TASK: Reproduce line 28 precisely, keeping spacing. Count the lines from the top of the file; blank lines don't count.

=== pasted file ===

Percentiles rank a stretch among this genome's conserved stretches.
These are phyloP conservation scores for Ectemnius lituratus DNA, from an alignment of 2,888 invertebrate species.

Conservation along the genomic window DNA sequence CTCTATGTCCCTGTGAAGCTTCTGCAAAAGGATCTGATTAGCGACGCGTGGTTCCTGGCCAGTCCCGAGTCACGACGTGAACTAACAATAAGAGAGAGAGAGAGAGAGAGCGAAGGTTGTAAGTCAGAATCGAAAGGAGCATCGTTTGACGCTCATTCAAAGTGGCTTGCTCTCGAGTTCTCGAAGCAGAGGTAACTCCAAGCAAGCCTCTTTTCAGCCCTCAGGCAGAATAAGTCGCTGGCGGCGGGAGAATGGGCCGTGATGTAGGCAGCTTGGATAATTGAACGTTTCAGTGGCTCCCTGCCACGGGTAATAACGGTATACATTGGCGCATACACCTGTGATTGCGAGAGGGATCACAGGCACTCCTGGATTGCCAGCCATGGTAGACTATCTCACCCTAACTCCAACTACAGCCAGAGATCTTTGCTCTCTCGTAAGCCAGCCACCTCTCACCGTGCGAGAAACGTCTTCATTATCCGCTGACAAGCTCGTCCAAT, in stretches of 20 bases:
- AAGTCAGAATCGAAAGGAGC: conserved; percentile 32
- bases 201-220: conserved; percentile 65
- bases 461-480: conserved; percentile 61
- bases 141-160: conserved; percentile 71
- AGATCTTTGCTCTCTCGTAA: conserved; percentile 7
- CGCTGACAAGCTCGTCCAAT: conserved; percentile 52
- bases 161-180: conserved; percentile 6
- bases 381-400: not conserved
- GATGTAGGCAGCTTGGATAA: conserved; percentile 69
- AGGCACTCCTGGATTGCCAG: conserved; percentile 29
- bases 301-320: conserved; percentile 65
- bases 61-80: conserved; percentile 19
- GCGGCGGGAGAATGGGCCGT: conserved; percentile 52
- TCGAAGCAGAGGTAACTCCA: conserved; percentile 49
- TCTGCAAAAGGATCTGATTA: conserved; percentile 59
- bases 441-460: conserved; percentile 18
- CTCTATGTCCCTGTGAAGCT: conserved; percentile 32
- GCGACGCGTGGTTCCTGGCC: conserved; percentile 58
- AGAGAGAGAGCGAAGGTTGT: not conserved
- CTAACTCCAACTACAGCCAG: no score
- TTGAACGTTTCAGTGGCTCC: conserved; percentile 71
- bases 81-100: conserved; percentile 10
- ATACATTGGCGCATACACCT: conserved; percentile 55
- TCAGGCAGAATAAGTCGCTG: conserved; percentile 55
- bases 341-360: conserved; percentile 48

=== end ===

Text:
- bases 341-360: conserved; percentile 48